Santo Domingo

Dec 07, 2012, 7:00AM EST
Santo Domingo
The oldest continuously-occupied European settlement in the Western Hemisphere and the largest port in the Caribbean Islands

 Santo Domingo, on the southern coast of Hispaniola at the mouth of the Ozama River, is the capital and largest city in the Dominican Republic.  It was founded in 1496 by Christopher Columbus’ brother Bartholomew and originally called La Neuva Isabella, in honor of Queen Isabella of Spain.  It quickly became the base from which Spanish forces ventured forth to conquer significant parts of the Americas.  Ponce de León left from Santo Domingo in 1508 to colonize Puerto Rico.  Diego Velázquez de Cuéllar departed in 1511 to conquer Cuba.  Santo Domingo was the starting point in 1513 for Vasco Núñez de Balboa’s voyage to Panama and his eventual sighting of the South Sea (Pacific Ocean).  Hernando Cortes left from there in 1519 on his historic voyage to Mexico and his confrontation with the Aztec.  The original port (located on the east side of the Ozama River) was virtually destroyed by a hurricane in 1502 and was then rebuilt on the west side, which remains the city center to this day.  Francis Drake, operating as a privateer and before being elevated to knighthood by Queen Elizabeth, captured Santo Domingo in 1586 and held the city for ransom.  During the English Interregnum, Oliver Cromwell sent an expedition to conquer the city.  The effort failed and the expedition diverted to Jamaica, which proved to be an easier target.  French forces took control of the western portion of Hispaniola late in the eighteenth century.  The island and the city remained in turmoil from then until the middle of the nineteenth century.  After some conflict, Spain ceded Santo Domingo to France in 1795.  In 1801, rebellious Haitian slaves captured the city, which was recovered by France the next year.  During the Napoleonic Era, Santo Domingo was returned to Spain, at that time ruled by Napoleon Bonaparte’s brother.  In 1821, the city became the capital of newly independent Spanish Haiti, which was conquered by Haiti almost immediately thereafter.  Led by Juan Pablo Duarte, the Dominican Republic declared its independence from Haiti in 1844.  In 1861, control of the country was returned to Spain.  Following the Restoration War (1863-1865), the Dominican Republic again acquired its status as an independent nation, with Santo Domingo as its capital.  Following an extended period of coups and revolutions, the United States militarily occupied Santo Domingo from 1916 through 1924.  The United States also landed troops briefly in Santo Domingo in 1965 during the unrest after the assassination of long-time dictator Rafael Leónidas Trujillo, during whose reign the city was called Ciudad Trujillo.  Faro a Colón (the Columbus Lighthouse) was erected at the entrance to the Port of Santo Domingo in 1992, marking 500 years since the initial Spanish landings in the New World.  Today, Santo Domingo continues to serve as the largest port in Caribbean Islands, with a population in excess of two million.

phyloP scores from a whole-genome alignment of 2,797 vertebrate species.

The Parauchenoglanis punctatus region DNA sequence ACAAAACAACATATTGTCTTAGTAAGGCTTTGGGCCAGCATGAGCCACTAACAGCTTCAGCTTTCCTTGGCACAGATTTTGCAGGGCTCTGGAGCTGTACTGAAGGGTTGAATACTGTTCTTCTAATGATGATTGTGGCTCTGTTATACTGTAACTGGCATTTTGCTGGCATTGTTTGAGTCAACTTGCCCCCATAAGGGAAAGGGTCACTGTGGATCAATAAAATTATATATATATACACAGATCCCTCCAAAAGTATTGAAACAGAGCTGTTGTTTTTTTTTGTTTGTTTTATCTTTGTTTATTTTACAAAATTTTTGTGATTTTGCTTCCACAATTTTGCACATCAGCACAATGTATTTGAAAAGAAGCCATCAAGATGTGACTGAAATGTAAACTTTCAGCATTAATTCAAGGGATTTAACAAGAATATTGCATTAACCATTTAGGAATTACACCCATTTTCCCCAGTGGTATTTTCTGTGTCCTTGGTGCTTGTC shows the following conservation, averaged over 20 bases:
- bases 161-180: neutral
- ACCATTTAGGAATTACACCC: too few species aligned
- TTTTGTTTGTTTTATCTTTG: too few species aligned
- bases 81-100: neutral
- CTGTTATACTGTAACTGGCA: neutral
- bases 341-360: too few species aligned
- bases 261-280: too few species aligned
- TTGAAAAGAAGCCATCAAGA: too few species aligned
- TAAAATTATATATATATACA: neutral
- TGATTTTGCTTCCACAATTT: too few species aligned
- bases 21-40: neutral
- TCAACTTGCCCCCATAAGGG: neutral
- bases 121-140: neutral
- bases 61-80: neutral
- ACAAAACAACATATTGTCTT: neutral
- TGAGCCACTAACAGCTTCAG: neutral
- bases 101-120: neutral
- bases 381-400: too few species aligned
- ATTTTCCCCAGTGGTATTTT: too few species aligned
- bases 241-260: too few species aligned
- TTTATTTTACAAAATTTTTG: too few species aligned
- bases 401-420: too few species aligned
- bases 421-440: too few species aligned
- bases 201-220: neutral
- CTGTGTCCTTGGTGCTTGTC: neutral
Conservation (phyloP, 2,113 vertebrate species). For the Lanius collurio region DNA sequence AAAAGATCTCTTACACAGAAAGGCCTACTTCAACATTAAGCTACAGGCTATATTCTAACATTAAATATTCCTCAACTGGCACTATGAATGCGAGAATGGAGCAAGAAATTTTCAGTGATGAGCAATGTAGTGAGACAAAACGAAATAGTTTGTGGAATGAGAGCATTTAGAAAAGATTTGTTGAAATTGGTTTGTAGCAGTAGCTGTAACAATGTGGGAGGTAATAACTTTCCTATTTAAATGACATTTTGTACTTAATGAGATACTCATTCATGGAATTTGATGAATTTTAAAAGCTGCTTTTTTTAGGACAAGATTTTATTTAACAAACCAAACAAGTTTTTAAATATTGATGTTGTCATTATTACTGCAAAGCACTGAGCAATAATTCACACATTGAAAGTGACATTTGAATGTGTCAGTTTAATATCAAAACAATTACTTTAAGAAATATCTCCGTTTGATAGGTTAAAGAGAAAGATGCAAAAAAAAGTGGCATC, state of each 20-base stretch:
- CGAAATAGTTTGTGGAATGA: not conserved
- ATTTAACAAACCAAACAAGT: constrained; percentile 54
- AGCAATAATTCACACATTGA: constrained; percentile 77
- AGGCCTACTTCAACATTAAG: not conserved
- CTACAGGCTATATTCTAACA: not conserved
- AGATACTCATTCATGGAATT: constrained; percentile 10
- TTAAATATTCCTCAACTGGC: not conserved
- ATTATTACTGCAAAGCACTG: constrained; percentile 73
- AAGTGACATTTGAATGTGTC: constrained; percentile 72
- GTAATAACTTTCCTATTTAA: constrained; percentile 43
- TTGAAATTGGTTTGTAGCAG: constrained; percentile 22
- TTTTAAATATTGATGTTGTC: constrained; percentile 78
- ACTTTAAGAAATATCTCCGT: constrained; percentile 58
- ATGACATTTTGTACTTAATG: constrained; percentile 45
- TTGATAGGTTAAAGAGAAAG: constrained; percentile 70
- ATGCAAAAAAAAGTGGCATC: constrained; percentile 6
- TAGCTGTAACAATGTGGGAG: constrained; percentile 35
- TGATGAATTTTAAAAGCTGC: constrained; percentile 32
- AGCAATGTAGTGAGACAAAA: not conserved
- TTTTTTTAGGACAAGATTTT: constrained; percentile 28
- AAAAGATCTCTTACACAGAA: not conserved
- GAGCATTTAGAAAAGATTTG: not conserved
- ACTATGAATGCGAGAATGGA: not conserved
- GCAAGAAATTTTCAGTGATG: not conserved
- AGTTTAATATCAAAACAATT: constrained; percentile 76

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Comments
John C.W. Bennett
Trujillo was assassinated in 1961. The unrest that caused Lyndon Johnson to send in the Marines (and the 82nd Airborne) in 1965 was the result of a revolt against military rule by supporters of the left-wing president (Juan Bosch) who had been elected in early 1963 and deposed by the military six months later. Johnson was fearful that communists would take over the revolt and present him with "another Cuba."
12/11/2012 12:04:37 PM
 
Dennis Bryant
John,

Many thanks for the correction.
12/11/2012 12:52:01 PM